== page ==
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Create a dacpac for an Azure Synapse Analytics dedicated SQL Pool using GitHub Actions

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In this post I want to cover how you can create a dacpac for an Azure Synapse Analytics dedicated SQL Pool using GitHub Actions.

By the end of this post, you will know how to create a dacpac for a dedicated SQL Pool within GitHub Actions for your CI/CD deployments.

Creating database project for Azure Synapse dedicated SQL Pool

In a previous post I covered how you can create a dacpac for an Azure Synapse Analytics dedicated SQL Pool using Azure Data Studio. After somebody asked a question about creating a dacpac on Twitter.

You can refer back to that post to find out more about creating a database project for a dedicated SQL Pool in Azure Data Studio.

I then did a follow up in another post about how to create a dacpac for an Azure Synapse Analytics dedicated SQL Pool using Azure DevOps. With this in mind, I thought it was only fair that I showed how to do the same thing using GitHub Actions.

In this post I will use the same database project in Azure Data Studio. Picking up where I left off in the previous post.

Synchronize to GitHub instead to create dacpac using GitHub Actions

I had to do a few steps in order synchronize the existing Database Project in Azure Data Studio with GitHub. Because it was currently set to sync with Azure DevOps. First of all, I had to create new repository in GitHub.

New repository in GitHub

Once I had done that, I went a back to the Database Project I had created in the previous post in Azure Data Studio. I went back into Source Control and removed the remote I had set up previously.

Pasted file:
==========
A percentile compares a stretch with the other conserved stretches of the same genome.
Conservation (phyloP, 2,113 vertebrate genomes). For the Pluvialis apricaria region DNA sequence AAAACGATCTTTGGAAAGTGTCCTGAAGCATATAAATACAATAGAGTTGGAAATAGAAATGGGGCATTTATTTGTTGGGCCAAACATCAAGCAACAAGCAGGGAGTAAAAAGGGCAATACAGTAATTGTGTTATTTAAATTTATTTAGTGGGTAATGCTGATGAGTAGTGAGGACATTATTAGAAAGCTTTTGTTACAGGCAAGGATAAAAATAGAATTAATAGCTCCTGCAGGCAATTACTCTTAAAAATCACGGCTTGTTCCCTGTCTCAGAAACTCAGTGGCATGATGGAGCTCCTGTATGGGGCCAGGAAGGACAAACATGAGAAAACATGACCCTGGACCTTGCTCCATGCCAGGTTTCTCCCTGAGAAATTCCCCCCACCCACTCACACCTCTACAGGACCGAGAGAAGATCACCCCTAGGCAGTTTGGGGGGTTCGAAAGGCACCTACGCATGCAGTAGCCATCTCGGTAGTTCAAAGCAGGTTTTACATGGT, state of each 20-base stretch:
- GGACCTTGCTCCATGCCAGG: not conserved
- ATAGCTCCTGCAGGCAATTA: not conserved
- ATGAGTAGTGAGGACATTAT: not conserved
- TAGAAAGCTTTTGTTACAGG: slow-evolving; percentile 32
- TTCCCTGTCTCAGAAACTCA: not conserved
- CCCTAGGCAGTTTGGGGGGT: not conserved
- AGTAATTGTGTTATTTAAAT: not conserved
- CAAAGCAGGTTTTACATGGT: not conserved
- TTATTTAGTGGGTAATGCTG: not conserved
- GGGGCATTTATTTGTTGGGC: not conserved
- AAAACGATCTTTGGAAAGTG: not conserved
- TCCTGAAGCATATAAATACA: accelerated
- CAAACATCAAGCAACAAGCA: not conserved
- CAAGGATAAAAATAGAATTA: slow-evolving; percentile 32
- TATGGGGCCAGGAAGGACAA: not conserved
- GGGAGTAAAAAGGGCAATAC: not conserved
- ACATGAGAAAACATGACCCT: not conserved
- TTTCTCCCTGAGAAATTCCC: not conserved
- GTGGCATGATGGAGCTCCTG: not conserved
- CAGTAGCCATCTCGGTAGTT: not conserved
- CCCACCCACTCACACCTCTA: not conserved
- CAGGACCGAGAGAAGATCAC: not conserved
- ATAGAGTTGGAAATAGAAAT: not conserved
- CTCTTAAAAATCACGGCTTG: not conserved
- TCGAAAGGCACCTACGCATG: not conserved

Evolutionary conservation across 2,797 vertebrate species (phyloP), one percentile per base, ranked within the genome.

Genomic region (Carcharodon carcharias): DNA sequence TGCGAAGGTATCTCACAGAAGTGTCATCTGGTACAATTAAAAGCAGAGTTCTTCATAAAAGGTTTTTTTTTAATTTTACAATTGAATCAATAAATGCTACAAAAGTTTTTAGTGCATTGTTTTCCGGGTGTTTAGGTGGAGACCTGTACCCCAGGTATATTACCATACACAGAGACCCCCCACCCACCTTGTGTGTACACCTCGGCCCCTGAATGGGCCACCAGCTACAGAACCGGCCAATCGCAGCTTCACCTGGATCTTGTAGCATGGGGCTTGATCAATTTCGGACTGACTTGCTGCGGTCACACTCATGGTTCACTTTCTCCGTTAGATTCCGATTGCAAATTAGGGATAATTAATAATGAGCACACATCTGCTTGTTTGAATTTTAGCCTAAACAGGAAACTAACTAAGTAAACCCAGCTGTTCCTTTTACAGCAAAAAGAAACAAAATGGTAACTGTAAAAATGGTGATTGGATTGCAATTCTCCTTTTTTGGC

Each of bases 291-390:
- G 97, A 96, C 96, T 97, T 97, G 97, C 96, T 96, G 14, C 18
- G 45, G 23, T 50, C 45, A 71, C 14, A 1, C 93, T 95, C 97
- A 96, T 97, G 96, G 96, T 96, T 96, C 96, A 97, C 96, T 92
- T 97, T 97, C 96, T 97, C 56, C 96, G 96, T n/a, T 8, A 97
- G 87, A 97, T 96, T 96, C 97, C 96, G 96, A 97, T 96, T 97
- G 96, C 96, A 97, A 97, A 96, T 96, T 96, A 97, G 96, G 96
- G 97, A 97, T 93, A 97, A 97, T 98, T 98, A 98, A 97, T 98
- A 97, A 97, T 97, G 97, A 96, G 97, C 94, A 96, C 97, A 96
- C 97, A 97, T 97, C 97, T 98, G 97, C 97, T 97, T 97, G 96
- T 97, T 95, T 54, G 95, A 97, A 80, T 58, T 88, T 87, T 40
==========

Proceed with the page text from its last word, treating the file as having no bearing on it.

Remote options in Source Control

However, this time around I got the URL from GitHub instead of Azure DevOps.

URL from GitHub

I called the remote origin again, just for reasons. Once I had done that, I selected the same sync option that I selected in the previous post. Afterwards, I refreshed my GitHub repository to check the sync had worked.

Database Project in GitHub

Create dacpac for Azure Synapse dedicated SQL Pool using GitHub Actions

Now for the topic at hand. To create a GitHub Action, you need to create a file in the ‘.github/workflows’ subfolder in your repository.

To demonstrate how to create one quickly I went to the ‘Actions’ section as shown below. From there I created a simple workflow by clicking the highlighted button.

Create simple workflow

If you are following along you will notice that a new file has been created.

You can rename this file at the top and then select the Start commit button if you want to see the default template in action. However, I decided to make changes at this point.

So, I changed the build job to the below. Note the similarities between the logic used here and the logic I used in the post on how to do this using Azure DevOps.

  BuildDacpac:
    # The type of runner that the job will run on
    runs-on: windows-latest

    # Steps represent a sequence of tasks that will be executed as part of the job
    steps:
      # Checks-out your repository under $GITHUB_WORKSPACE, so your job can access it
      - uses: actions/checkout@v2
      
      # Find msbuild
      - name: Add msbuild to PATH
        uses: microsoft/setup-msbuild@v1.0.2
        
      # create dacpac using MSBUILD
      - name: Build dacpac for Database Project
        run: |
          msbuild.exe 'Create dacpac from ADS test.sqlproj' /p:Configuration=Release
                  
      # Publish SQLPool artifact containing the contents of the Build results folder
      - uses: actions/upload-artifact@v2
        with:
          name: SQLPool
          path: ${{ github.workspace }}/bin/Release/  

In this example I used a GitHub-hosted runner that runs the latest version of Windows Server. However, I prefer to use self-hosted runners.

In addition, I do have to thank Greg Low for suggesting I look for setup-msbuild. It basically finds the latest version of MSBuild for your agent to use.

Once I had made the above changes, I made an initial commit of the new workflow.

Committing the YAML to create a dacpac for an Azure Synapse Analytics dedicated SQL Pool using GitHub Actions
Initial commit

When I went back to the Actions section, I saw that the workflow had completed.

Creating a dacpac for an Azure Synapse Analytics dedicated SQL Pool using GitHub Actions
All workflows

To view further details, I clicked on the workflow name highlighted above.

Summary of workflow to create a dacpac for an Azure Synapse Analytics dedicated SQL Pool using GitHub Actions
Workflow summary